by Jim Bruce
Here we are, a week after New Year’s Day. Now, if you are a typical American, there’s a 40% chance that you have made one or more New Year’s Resolutions. Babylonians made resolutions 4000 years ago, and since then, a lot of us have followed. I think this is good news. Since most of our resolutions call for us to engage in an activity that is for our own good, this can be a very good thing. Not so good, however, is the result of research that found that only 8% of those of us who make resolutions are successful in achieving them even though 57% of us were initially confident that we would be successful.
This year I want to change our focus in two ways: First, I want to urge you to work to own – that is, to make regular use of – three new practices. And second, I’m going to make it easy for you by giving you the three practices.
On November 30, 2018, George H. W. Bush, 41st President of the United States died. Much has been written about his achievements as President and about positions he had taken as President and at other times in his life. Lily Rothman, History and Archives Editor at Time Magazine, has recently reviewed what has been written over the years about the former president and has identified three life lessons that have inspired many people from a broad spectrum of ages, professions, and political views. She reports on these lessons in an essay “3 Crucial Life Lessons From President George H. W. Bush.”1 When I first read her essay, I was attracted to the universality of the lessons and how they encompass much of what the MOR Leaders Programs teach. It is in this spirit that I share with you these three practices:
Be nice, but not weak. Garry Wills in a cover story about Bush’s 1988 presidential campaign said, “George Bush is authentically nice enough to put one’s teeth on edge,”2 meaning that he was so nice that it might feel unpleasant. However, in this case given his past history in sports and his service record in World War II, being very nice shouldn’t be seen as a weakness. Bush was a star athlete in high school and the youngest naval aviator of his generation. He was far from weak.
The advice to us then is that we should be nice to others, treating them with the care and dignity with which we would like to be treated. And, at the same time, we can be strong and not weak leaders, striving to complete the tasks we and our teams are engaged in with excellence and without excuse.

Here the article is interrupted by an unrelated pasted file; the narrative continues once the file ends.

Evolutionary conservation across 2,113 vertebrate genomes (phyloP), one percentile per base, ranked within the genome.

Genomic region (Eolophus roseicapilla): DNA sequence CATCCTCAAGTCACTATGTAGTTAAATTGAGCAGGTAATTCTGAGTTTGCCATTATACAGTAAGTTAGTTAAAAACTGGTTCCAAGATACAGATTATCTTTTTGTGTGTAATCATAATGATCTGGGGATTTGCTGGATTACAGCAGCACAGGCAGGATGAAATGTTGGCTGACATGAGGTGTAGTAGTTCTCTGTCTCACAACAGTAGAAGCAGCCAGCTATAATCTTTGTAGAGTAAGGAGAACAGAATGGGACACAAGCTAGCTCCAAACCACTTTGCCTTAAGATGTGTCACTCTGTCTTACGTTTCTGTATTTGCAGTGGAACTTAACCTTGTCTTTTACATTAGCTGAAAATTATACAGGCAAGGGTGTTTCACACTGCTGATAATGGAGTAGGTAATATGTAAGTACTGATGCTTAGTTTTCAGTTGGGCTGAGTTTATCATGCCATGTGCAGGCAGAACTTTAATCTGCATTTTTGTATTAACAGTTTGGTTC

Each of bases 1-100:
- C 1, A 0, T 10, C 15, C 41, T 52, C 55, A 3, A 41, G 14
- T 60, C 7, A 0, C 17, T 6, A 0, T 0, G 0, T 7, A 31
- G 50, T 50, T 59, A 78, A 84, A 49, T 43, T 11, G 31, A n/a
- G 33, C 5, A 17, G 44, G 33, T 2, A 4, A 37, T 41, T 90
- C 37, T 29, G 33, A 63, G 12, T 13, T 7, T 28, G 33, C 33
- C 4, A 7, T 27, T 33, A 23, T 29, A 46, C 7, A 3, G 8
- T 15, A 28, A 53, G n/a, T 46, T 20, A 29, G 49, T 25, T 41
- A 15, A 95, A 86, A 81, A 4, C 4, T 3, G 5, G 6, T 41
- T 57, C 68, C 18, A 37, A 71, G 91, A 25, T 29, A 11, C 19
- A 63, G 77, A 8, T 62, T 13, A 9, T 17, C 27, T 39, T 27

Don’t forget to say, “thank you.” The Tuesday Reading immediately before Thanksgiving Day was an essay titled “Learn to Express Your Gratitude.”3 There I wrote: “Treat others with the same level of courtesy as you expect to receive – smile, show kindness, exhibit patience, don’t interrupt, and listen.” Remember not only what you have received, but what the cost of the “gift” was to the giver.
While President, every evening George Bush would take time to write cards and thank you notes to friends, political allies and strangers. While some saw, and perhaps we see, efforts like this as a waste of time, it built relationships that made significant positive differences in what the President was able to accomplish. As he said in his inaugural address, “goodwill begets goodwill.”1 So, step up and say “thank you.”
Do your best, try your hardest. This was advice that President Bush’s mother gave him. It was also the advice that my mother and my father often gave me when I was complaining about how hard a task was or my lack of knowledge. Why would you ever do a half-hearted job on a task? Why not give it your very best effort? The way you approach a task will be seen by others and it will matter.
So, three practices to carry with you throughout each and every day:
• Be nice, but not weak.
• Don’t forget to say, “thank you.”
• Do your best, try your hardest.
Let them represent a new lens through which you visualize your work and your interactions with others. Look for opportunities to “practice” them. I do believe you’ll find that it will change you and those around you.
Make it a great week for your team and for you. . . . jim
Jim Bruce is a Senior Fellow and Executive Coach at MOR Associates. He previously was Professor of Electrical Engineering, and Vice President for Information Systems and CIO at the Massachusetts Institute of Technology, Cambridge, MA.